For those of you who couldn’t be bothered to sit through 84 hours of the American film industry’s most self-indulgent piece of self-congratulation, Cherwell Film&TV brings you the ‘important’ bits of what you missed…

The sheer masturbation of it is pretty clear in the winner of Best Film over the last two years, two films which celebrate film itself: The Artist (#omghowgreatisfilm?) and Argo (#omghowpoliticalandgreatisfilm?). That Hollywood is an important part of the giant cultural structure which is the Great American Mythology is clear, but the inundation of America-Fuck-Yeah cinema this Awards Season was something to behold: would the Academy celebrate its abolition of slavery? Its CIA heroes? Or the rogue team responsible for the capture of Bin Laden? Argo got the Best Motion Picture award, “a middle option between the tubthumping patriotism of Lincoln and the hot potato juggling of Zero Dark Thirty” (Guardian).

So, all this aside, essentially here’s what you missed: Jennifer Lawrence fell over on her way to the podium, but was still easily the bestest person in the room; Ben Affleck charmed us into almost forgetting the horrors of Jersey Girl; Adele cried. And Seth MacFarlane was a tit, albeit one with quite a decent singing voice.

Actually, Seth MacFarlane was much worse than a tit – his spiel consisted argely of odious fratboy bullshit, from jokes about the Kardashians’ facial hair to a song  named ‘We Saw Your Boobs’ (even if it was given a framing device so it seemed  to be laughing at itself.) Haven’t we had enough easy jokes about Chris Brown and Rihanna? Are jokes about a nine-year-old getting with George Clooney funny? Was it Gervaisesque? Was it even entertaining?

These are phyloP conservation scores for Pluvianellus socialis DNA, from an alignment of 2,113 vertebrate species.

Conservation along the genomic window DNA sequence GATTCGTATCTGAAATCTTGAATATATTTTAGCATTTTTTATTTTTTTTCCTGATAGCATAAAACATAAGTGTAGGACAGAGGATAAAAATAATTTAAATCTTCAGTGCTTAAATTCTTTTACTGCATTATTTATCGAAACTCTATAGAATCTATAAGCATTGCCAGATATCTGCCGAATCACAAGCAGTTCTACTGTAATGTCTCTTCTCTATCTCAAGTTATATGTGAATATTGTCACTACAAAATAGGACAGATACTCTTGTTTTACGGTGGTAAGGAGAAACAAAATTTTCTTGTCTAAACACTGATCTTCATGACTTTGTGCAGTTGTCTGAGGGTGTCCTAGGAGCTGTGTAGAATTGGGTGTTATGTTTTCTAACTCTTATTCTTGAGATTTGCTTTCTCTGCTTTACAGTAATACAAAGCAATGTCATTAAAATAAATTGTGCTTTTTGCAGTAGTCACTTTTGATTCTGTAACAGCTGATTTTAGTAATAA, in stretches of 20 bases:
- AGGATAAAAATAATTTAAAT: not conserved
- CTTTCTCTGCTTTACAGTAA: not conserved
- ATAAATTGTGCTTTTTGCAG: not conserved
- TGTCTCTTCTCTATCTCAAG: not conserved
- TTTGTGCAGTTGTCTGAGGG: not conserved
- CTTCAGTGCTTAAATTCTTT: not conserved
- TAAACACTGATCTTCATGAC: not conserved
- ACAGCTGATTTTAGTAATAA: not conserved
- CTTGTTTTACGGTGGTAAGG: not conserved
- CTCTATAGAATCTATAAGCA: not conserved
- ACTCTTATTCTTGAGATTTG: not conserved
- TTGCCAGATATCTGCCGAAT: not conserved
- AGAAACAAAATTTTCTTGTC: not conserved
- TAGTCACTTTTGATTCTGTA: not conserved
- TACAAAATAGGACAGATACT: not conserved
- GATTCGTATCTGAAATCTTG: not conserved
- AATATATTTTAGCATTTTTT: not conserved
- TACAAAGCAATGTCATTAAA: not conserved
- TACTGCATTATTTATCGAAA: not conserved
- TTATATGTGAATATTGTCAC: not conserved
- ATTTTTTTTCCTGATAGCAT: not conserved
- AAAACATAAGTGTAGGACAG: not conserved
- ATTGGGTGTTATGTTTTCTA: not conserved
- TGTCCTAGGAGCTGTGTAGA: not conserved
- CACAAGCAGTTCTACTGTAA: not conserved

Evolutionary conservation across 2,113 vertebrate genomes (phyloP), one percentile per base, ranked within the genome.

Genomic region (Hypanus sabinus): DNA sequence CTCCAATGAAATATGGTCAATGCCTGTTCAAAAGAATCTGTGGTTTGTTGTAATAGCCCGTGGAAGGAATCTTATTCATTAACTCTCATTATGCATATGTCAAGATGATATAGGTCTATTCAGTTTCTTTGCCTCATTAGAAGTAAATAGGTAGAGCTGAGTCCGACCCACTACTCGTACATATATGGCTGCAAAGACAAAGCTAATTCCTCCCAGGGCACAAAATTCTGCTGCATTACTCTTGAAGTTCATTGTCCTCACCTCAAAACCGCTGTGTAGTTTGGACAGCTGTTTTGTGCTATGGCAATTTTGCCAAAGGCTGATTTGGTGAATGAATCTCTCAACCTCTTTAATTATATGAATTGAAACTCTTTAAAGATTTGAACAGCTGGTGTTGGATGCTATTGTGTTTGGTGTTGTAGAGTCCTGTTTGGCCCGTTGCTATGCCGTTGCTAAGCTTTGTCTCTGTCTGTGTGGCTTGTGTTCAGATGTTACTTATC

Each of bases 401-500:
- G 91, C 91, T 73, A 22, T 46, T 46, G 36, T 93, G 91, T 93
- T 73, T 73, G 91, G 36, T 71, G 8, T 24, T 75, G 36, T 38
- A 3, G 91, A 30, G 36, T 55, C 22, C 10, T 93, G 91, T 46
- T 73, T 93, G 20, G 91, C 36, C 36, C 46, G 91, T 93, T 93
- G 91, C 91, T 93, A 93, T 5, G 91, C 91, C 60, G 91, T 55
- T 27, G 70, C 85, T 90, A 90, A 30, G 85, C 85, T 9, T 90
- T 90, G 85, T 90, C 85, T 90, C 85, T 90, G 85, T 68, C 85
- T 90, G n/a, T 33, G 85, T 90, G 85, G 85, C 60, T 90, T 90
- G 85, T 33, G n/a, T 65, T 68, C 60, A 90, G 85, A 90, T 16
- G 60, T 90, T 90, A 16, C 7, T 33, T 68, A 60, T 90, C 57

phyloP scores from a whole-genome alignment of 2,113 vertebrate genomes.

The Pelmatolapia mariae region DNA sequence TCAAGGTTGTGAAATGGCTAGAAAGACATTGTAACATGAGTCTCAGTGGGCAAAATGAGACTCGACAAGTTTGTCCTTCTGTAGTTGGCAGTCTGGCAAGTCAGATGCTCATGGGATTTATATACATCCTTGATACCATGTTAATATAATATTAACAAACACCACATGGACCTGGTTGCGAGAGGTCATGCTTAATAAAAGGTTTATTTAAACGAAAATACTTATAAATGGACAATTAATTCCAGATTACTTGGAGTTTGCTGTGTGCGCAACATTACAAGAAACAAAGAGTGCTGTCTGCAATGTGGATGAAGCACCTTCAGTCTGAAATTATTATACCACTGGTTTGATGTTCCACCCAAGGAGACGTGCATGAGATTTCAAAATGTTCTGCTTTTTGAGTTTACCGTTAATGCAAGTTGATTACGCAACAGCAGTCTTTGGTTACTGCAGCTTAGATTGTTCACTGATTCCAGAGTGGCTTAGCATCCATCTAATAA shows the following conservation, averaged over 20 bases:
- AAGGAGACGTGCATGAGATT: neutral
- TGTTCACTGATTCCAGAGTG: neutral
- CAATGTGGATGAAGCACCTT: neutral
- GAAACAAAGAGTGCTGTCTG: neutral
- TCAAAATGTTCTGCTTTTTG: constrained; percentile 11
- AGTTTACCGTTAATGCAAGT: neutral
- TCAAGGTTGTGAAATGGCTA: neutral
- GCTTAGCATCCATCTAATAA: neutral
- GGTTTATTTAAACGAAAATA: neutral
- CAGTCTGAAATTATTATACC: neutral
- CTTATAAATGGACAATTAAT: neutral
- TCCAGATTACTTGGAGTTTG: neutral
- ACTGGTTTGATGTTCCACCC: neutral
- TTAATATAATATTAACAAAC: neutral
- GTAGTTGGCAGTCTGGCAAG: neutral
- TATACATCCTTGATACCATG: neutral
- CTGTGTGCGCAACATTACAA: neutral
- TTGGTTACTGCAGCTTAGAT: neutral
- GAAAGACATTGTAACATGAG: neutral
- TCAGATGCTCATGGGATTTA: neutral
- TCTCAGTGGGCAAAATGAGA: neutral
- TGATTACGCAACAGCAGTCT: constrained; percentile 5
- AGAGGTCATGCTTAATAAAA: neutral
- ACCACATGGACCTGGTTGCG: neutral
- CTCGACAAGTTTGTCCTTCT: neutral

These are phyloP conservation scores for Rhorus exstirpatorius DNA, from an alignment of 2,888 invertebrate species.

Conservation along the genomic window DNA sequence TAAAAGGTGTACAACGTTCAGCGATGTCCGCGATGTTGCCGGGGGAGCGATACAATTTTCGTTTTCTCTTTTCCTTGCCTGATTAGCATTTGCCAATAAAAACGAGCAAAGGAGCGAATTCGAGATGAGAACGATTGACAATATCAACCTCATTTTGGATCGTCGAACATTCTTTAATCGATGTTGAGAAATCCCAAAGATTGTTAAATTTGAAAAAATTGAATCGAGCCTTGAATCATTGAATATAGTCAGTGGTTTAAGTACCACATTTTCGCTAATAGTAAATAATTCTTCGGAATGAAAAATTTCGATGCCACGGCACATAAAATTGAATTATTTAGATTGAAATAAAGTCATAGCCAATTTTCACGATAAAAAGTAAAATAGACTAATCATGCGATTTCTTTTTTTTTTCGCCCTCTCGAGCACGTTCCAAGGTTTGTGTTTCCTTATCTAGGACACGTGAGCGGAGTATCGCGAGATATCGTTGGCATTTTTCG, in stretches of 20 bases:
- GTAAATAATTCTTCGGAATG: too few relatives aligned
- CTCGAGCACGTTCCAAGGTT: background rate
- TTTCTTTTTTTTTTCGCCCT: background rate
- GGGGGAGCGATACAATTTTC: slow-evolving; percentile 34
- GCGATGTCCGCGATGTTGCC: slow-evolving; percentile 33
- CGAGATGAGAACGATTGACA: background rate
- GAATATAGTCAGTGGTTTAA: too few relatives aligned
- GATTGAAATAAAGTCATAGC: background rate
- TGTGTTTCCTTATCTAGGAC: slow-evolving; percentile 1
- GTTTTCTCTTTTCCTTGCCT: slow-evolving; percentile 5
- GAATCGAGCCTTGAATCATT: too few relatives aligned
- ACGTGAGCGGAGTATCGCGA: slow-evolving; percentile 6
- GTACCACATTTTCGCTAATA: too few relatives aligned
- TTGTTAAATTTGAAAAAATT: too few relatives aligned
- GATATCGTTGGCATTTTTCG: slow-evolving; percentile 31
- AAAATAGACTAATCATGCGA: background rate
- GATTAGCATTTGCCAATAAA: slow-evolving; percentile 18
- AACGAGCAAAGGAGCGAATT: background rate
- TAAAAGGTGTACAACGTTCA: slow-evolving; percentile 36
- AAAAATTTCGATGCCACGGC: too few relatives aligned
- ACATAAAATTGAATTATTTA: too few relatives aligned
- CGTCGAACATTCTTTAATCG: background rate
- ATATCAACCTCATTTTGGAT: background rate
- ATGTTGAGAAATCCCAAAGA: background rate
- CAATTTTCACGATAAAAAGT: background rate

It was not only distinctly not funny but among the weirdest Oscar ceremonies of all time, a lot of singing and dancing around the point. What the point was remained obscure. There were redeeming moments (Jennifer Hudson and Adele’s performances among them) as well as Daniel Day-Lewis’s acceptance speech (for his third Best Actor Oscar), and Tarantino’s ever-perplexing sense of his own identity somehow enabling him to finish his acceptance speech with a heart-felt “peace out”.

Ceremony aside, other news involves people wearing clothes of various descriptions (the fact that clothing comes in different forms perpetually seeming to astound certain commentators), awards for filmmaking being handed out to people involved in the filmmaking industry, each of whom got up to the podium and said some stuff.

The results are interesting enough, but the ceremony itself seems a real waste of the hours invested. Why not watch the 90-second highlight instead and use the time to actually watch one of the films…or read. Of course the film industry needs critics and awards, but the shows of self-importance and celebration, especially in comparison with awards in other media such as books, is somewhat distasteful.

That said, there was something really human about the multiple thanks given to spouses by this year’s winners: it reminded us that the players in this blindingly sparkling game have lives off the red carpet as well, and maybe even real life feelings outside of the uniformly gushing gratitude of acceptance speeches.

Rather wonderfully, this year a toilet flooded the foyer of the venue minutes before the ceremony was due to start. That and the bottle of Windex (surface cleaner) reportedly provided in the Oscars goodie bag seemed to top off the whole thing with an oddly suitable sense of banality.